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While marketing the Affordable Care Act, former President Barack Obama often said “If you like it, you can keep it.”, i.e. you would be able to keep your existing health insurance rather than having to shop for a plan on the exchange. This did not pan out initially, because while the bill had a grandfather clause that allowed existing health insurance plans to continue to operate, if a plan underwent significant changes the grandfather clause would no longer apply. This led to insurers canceling a small but appreciable number of individual and employee health insurance plans, since they found some plans unprofitable to continue to run without changes.

To address this issue, President Obama made an administrative fix, allowing grandfathered health insurance plans to continue to operate even if they had undergone changes, so long as state insurance commissioners allowed it:

Now, as I indicated earlier, I completely get how upsetting this can be for a lot of Americans, particularly after assurances they heard from me that if they had a plan that they liked, they could keep it.  And to those Americans, I hear you loud and clear.  I said that I would do everything we can to fix this problem.  And today I'm offering an idea that will help do it.

Already, people who have plans that predate the Affordable Care Act can keep those plans if they haven’t changed.  That was already in the law.  That's what's called a grandfather clause.  It was included in the law.  Today, we're going to extend that principle both to people whose plans have changed since the law took effect, and to people who bought plans since the law took effect.

So state insurance commissioners still have the power to decide what plans can and can’t be sold in their states.  But the bottom line is, insurers can extend current plans that would otherwise be canceled into 2014, and Americans whose plans have been canceled can choose to re-enroll in the same kind of plan.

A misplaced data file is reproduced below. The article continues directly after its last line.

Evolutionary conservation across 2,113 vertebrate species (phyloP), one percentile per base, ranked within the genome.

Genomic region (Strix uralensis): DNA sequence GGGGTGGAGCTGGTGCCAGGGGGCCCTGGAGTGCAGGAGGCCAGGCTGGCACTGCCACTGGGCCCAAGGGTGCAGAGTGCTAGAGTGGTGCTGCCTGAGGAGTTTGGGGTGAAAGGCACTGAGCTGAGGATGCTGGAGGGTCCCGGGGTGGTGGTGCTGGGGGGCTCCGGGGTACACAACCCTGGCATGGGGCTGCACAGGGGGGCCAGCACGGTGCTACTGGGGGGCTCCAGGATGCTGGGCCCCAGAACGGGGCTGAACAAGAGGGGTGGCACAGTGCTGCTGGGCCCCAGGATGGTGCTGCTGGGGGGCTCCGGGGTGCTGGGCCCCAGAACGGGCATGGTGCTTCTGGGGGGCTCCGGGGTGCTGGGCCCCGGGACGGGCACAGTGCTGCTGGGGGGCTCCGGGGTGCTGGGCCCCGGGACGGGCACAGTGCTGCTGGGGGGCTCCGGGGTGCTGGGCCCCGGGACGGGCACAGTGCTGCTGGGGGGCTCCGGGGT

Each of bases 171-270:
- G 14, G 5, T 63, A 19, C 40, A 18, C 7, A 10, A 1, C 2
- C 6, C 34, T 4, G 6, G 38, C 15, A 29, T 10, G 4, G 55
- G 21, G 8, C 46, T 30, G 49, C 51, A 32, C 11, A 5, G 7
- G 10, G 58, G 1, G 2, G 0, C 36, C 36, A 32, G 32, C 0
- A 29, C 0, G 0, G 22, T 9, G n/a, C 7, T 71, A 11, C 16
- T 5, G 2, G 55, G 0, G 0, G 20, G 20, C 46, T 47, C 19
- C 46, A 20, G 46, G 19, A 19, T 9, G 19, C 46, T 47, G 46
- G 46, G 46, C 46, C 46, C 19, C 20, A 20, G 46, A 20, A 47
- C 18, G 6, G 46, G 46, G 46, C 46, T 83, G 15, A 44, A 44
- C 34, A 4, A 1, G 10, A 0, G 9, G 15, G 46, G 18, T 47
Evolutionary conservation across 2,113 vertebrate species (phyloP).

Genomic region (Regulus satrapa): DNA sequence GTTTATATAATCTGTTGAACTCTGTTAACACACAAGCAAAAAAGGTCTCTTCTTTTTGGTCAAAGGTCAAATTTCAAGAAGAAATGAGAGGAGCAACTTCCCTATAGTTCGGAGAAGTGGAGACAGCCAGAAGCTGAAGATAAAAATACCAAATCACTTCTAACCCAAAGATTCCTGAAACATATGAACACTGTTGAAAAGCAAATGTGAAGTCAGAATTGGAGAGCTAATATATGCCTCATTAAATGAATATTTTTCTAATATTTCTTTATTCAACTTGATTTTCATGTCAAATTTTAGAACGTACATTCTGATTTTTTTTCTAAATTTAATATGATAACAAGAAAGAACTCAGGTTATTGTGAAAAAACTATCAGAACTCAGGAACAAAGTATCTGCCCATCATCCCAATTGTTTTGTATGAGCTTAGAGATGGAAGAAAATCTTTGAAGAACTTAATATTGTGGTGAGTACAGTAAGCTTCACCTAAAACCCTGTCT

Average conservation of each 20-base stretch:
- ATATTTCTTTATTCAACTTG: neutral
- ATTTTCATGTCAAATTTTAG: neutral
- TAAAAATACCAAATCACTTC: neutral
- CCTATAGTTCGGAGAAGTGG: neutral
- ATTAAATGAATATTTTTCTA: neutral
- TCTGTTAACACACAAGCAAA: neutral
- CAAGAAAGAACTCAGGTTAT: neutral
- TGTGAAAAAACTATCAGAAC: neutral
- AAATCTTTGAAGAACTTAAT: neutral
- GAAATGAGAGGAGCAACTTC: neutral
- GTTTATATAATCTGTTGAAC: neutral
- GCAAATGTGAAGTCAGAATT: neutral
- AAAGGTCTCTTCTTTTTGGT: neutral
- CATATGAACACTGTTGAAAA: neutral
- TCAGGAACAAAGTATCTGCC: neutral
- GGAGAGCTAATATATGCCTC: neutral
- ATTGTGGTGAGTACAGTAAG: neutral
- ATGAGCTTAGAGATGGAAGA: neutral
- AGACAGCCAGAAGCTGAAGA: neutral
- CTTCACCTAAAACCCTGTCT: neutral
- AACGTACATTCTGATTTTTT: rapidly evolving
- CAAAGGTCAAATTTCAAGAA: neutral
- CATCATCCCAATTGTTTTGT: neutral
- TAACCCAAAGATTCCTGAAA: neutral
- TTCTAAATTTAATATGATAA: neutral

My question is, what became of this administrative fix? Did it help address the issue of plans getting canceled? A Politifact article written a month after the announcement said that only some state insurance commissioners allowed grandfathered plans to make changes:

Obama offered an administrative fix that same day, allowing state insurance commissioners to extend current plans. But only some have chosen to do so.

So how many state insurance commissioners ultimately decided to allow it? And is this administrative fix still in effect to this day?

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  • It would also be interesting to know if the canceled plans got reinstated after the fix.
    – Trilarion
    Sep 4 at 20:57

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Grandfathered plans were frozen, meaning, an individual or employer purchasing new healthcare after 2010, could not get them if they didn't already have them. An employer could add additional employees to the plan, so it is possible to enroll new people into the plan for an existing company that had a grandfathered plan before. However if the employer or insurer wants to change the plan details, the plan may not qualified for the grandfathered status.

This page has some references to what changes triggers an ended of grandfather status: https://www.shrm.org/resourcesandtools/hr-topics/benefits/pages/faqs-grandfathered-plans.aspx

This page indicates that there is at least one major insurer who still offers their customers a grandfathered plan (again only for customers that had the plan back in 2010, not new customers): https://www.uhone.com/resources/articles/health-and-wellness/current-golden-rule-grandfathered-and-non-grandfathered-health-plans-to-continue

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  • But my question is about former President Obama’s administrative fix, which allowed grandfathered plans to operate even if they did have significant changes, so long as state insurance commissioners were OK with it. I’d like to know what happened with that fix, like how many state insurance commissioners took Obama up on that, and whether the administrative fix is still in effect to this day. Sep 8 at 23:03
  • I do not believe that the fix was codified into any regulation. It was simply an informal delay of enforcement, that was extended for two years. there was no hhs rulemaking or executive orders made at that time regarding the fix.
    – toppk
    Sep 8 at 23:30

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